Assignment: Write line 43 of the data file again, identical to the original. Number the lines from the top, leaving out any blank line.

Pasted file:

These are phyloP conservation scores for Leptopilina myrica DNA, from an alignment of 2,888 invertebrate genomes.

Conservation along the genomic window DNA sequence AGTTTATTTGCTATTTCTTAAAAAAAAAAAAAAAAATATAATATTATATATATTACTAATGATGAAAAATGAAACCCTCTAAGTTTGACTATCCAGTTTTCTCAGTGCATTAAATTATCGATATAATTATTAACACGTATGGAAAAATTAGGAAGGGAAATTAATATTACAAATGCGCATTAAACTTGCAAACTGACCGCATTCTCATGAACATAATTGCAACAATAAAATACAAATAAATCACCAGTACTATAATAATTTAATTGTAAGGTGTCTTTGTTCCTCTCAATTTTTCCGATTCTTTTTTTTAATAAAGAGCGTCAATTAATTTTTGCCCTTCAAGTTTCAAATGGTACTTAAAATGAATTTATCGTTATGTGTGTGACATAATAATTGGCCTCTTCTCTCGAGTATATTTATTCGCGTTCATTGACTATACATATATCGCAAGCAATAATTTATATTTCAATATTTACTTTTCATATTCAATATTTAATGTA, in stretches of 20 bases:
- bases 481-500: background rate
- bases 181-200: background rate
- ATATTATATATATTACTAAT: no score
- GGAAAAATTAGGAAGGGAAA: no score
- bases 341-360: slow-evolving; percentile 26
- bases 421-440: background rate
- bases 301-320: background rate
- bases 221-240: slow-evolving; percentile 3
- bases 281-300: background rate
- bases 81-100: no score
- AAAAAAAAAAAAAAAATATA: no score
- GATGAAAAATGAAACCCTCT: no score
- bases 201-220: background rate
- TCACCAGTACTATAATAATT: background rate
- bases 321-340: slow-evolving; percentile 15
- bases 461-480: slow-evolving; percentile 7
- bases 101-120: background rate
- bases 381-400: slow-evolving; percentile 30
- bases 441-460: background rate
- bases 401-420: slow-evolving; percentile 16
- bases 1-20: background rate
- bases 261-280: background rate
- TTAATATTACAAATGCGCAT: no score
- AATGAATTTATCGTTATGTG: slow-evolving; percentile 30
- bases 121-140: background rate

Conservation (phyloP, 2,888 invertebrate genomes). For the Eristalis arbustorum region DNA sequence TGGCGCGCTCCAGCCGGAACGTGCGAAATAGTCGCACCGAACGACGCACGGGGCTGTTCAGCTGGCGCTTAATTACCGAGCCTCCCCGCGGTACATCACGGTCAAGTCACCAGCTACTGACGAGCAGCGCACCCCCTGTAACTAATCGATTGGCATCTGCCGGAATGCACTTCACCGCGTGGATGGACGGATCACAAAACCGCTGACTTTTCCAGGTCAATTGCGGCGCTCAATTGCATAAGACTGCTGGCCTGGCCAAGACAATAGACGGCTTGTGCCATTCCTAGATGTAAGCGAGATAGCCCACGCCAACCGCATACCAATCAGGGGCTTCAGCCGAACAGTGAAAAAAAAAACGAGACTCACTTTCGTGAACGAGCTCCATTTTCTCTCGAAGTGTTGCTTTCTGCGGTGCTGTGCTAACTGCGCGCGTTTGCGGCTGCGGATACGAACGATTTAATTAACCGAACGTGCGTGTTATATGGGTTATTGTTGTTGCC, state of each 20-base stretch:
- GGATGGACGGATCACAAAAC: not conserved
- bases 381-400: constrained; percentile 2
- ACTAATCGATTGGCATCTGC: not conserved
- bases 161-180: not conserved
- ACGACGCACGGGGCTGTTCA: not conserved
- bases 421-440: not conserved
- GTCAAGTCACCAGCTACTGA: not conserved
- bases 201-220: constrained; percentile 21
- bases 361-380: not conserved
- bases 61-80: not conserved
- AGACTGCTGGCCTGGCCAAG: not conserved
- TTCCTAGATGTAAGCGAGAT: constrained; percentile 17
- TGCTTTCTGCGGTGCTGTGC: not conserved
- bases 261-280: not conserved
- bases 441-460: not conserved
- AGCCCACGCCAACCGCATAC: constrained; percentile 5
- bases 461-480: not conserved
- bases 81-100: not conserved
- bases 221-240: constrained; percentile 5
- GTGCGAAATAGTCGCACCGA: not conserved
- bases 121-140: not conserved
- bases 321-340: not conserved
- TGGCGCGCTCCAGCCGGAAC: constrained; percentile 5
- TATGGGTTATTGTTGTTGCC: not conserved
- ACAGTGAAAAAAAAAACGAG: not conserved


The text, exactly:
- bases 441-460: not conserved